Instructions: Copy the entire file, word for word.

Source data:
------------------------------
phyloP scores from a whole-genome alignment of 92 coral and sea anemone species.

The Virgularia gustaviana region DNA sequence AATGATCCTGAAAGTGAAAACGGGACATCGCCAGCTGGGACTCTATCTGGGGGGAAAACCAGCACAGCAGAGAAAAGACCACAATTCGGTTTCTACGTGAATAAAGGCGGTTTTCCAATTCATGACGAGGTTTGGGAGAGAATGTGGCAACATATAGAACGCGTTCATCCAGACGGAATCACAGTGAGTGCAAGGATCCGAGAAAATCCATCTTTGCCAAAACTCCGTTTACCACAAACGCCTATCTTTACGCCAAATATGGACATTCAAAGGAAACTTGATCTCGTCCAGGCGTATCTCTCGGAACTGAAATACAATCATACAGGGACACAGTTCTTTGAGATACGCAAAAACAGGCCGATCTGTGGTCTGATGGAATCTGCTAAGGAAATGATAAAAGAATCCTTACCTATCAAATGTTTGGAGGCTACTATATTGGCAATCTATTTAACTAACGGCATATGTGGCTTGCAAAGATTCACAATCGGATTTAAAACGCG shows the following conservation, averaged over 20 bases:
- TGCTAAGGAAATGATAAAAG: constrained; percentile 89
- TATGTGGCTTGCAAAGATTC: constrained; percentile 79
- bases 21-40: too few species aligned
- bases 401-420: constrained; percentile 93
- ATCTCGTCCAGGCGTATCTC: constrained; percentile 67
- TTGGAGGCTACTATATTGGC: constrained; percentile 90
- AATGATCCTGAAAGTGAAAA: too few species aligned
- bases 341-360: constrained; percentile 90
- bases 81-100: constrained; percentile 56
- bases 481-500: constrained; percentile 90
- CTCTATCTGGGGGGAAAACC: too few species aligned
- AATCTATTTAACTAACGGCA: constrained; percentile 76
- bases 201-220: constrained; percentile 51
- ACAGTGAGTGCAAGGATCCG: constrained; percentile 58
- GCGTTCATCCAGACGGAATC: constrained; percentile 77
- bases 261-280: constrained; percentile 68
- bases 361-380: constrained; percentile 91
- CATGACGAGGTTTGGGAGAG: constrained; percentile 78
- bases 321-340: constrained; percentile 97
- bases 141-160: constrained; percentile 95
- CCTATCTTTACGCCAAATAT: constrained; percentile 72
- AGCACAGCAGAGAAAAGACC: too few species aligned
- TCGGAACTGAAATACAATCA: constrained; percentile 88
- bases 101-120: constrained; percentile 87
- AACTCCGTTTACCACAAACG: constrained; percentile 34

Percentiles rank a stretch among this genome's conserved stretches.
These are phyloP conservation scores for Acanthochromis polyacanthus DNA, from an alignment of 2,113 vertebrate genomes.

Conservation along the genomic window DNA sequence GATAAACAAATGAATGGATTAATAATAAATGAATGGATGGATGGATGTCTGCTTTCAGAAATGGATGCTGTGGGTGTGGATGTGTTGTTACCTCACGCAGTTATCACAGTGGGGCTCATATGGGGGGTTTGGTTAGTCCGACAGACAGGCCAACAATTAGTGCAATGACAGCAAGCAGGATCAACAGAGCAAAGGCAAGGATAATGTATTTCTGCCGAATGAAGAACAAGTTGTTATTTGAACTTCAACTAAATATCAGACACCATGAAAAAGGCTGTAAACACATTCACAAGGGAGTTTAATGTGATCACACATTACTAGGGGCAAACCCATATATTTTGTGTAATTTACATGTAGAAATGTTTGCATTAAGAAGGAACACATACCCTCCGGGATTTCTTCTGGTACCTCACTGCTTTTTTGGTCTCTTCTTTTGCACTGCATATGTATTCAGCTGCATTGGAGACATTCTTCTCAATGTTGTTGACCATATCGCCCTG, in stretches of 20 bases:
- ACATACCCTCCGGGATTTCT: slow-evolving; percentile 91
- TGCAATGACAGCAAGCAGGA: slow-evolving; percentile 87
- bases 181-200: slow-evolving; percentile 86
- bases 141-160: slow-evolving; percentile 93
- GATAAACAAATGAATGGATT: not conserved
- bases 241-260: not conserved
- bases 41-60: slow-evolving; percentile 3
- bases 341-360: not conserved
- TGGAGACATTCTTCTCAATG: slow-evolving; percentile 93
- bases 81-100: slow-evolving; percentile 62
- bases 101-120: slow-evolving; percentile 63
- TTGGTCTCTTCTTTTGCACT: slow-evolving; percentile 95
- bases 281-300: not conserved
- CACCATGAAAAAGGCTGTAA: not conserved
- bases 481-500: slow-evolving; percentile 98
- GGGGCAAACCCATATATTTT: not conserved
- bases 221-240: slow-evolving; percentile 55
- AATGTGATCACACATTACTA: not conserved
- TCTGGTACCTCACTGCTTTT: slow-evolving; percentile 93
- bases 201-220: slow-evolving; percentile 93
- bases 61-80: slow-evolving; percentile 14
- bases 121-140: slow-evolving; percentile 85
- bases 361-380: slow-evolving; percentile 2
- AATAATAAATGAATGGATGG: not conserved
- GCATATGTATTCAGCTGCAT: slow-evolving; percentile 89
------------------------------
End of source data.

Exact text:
phyloP scores from a whole-genome alignment of 92 coral and sea anemone species.

The Virgularia gustaviana region DNA sequence AATGATCCTGAAAGTGAAAACGGGACATCGCCAGCTGGGACTCTATCTGGGGGGAAAACCAGCACAGCAGAGAAAAGACCACAATTCGGTTTCTACGTGAATAAAGGCGGTTTTCCAATTCATGACGAGGTTTGGGAGAGAATGTGGCAACATATAGAACGCGTTCATCCAGACGGAATCACAGTGAGTGCAAGGATCCGAGAAAATCCATCTTTGCCAAAACTCCGTTTACCACAAACGCCTATCTTTACGCCAAATATGGACATTCAAAGGAAACTTGATCTCGTCCAGGCGTATCTCTCGGAACTGAAATACAATCATACAGGGACACAGTTCTTTGAGATACGCAAAAACAGGCCGATCTGTGGTCTGATGGAATCTGCTAAGGAAATGATAAAAGAATCCTTACCTATCAAATGTTTGGAGGCTACTATATTGGCAATCTATTTAACTAACGGCATATGTGGCTTGCAAAGATTCACAATCGGATTTAAAACGCG shows the following conservation, averaged over 20 bases:
- TGCTAAGGAAATGATAAAAG: constrained; percentile 89
- TATGTGGCTTGCAAAGATTC: constrained; percentile 79
- bases 21-40: too few species aligned
- bases 401-420: constrained; percentile 93
- ATCTCGTCCAGGCGTATCTC: constrained; percentile 67
- TTGGAGGCTACTATATTGGC: constrained; percentile 90
- AATGATCCTGAAAGTGAAAA: too few species aligned
- bases 341-360: constrained; percentile 90
- bases 81-100: constrained; percentile 56
- bases 481-500: constrained; percentile 90
- CTCTATCTGGGGGGAAAACC: too few species aligned
- AATCTATTTAACTAACGGCA: constrained; percentile 76
- bases 201-220: constrained; percentile 51
- ACAGTGAGTGCAAGGATCCG: constrained; percentile 58
- GCGTTCATCCAGACGGAATC: constrained; percentile 77
- bases 261-280: constrained; percentile 68
- bases 361-380: constrained; percentile 91
- CATGACGAGGTTTGGGAGAG: constrained; percentile 78
- bases 321-340: constrained; percentile 97
- bases 141-160: constrained; percentile 95
- CCTATCTTTACGCCAAATAT: constrained; percentile 72
- AGCACAGCAGAGAAAAGACC: too few species aligned
- TCGGAACTGAAATACAATCA: constrained; percentile 88
- bases 101-120: constrained; percentile 87
- AACTCCGTTTACCACAAACG: constrained; percentile 34

Percentiles rank a stretch among this genome's conserved stretches.
These are phyloP conservation scores for Acanthochromis polyacanthus DNA, from an alignment of 2,113 vertebrate genomes.

Conservation along the genomic window DNA sequence GATAAACAAATGAATGGATTAATAATAAATGAATGGATGGATGGATGTCTGCTTTCAGAAATGGATGCTGTGGGTGTGGATGTGTTGTTACCTCACGCAGTTATCACAGTGGGGCTCATATGGGGGGTTTGGTTAGTCCGACAGACAGGCCAACAATTAGTGCAATGACAGCAAGCAGGATCAACAGAGCAAAGGCAAGGATAATGTATTTCTGCCGAATGAAGAACAAGTTGTTATTTGAACTTCAACTAAATATCAGACACCATGAAAAAGGCTGTAAACACATTCACAAGGGAGTTTAATGTGATCACACATTACTAGGGGCAAACCCATATATTTTGTGTAATTTACATGTAGAAATGTTTGCATTAAGAAGGAACACATACCCTCCGGGATTTCTTCTGGTACCTCACTGCTTTTTTGGTCTCTTCTTTTGCACTGCATATGTATTCAGCTGCATTGGAGACATTCTTCTCAATGTTGTTGACCATATCGCCCTG, in stretches of 20 bases:
- ACATACCCTCCGGGATTTCT: slow-evolving; percentile 91
- TGCAATGACAGCAAGCAGGA: slow-evolving; percentile 87
- bases 181-200: slow-evolving; percentile 86
- bases 141-160: slow-evolving; percentile 93
- GATAAACAAATGAATGGATT: not conserved
- bases 241-260: not conserved
- bases 41-60: slow-evolving; percentile 3
- bases 341-360: not conserved
- TGGAGACATTCTTCTCAATG: slow-evolving; percentile 93
- bases 81-100: slow-evolving; percentile 62
- bases 101-120: slow-evolving; percentile 63
- TTGGTCTCTTCTTTTGCACT: slow-evolving; percentile 95
- bases 281-300: not conserved
- CACCATGAAAAAGGCTGTAA: not conserved
- bases 481-500: slow-evolving; percentile 98
- GGGGCAAACCCATATATTTT: not conserved
- bases 221-240: slow-evolving; percentile 55
- AATGTGATCACACATTACTA: not conserved
- TCTGGTACCTCACTGCTTTT: slow-evolving; percentile 93
- bases 201-220: slow-evolving; percentile 93
- bases 61-80: slow-evolving; percentile 14
- bases 121-140: slow-evolving; percentile 85
- bases 361-380: slow-evolving; percentile 2
- AATAATAAATGAATGGATGG: not conserved
- GCATATGTATTCAGCTGCAT: slow-evolving; percentile 89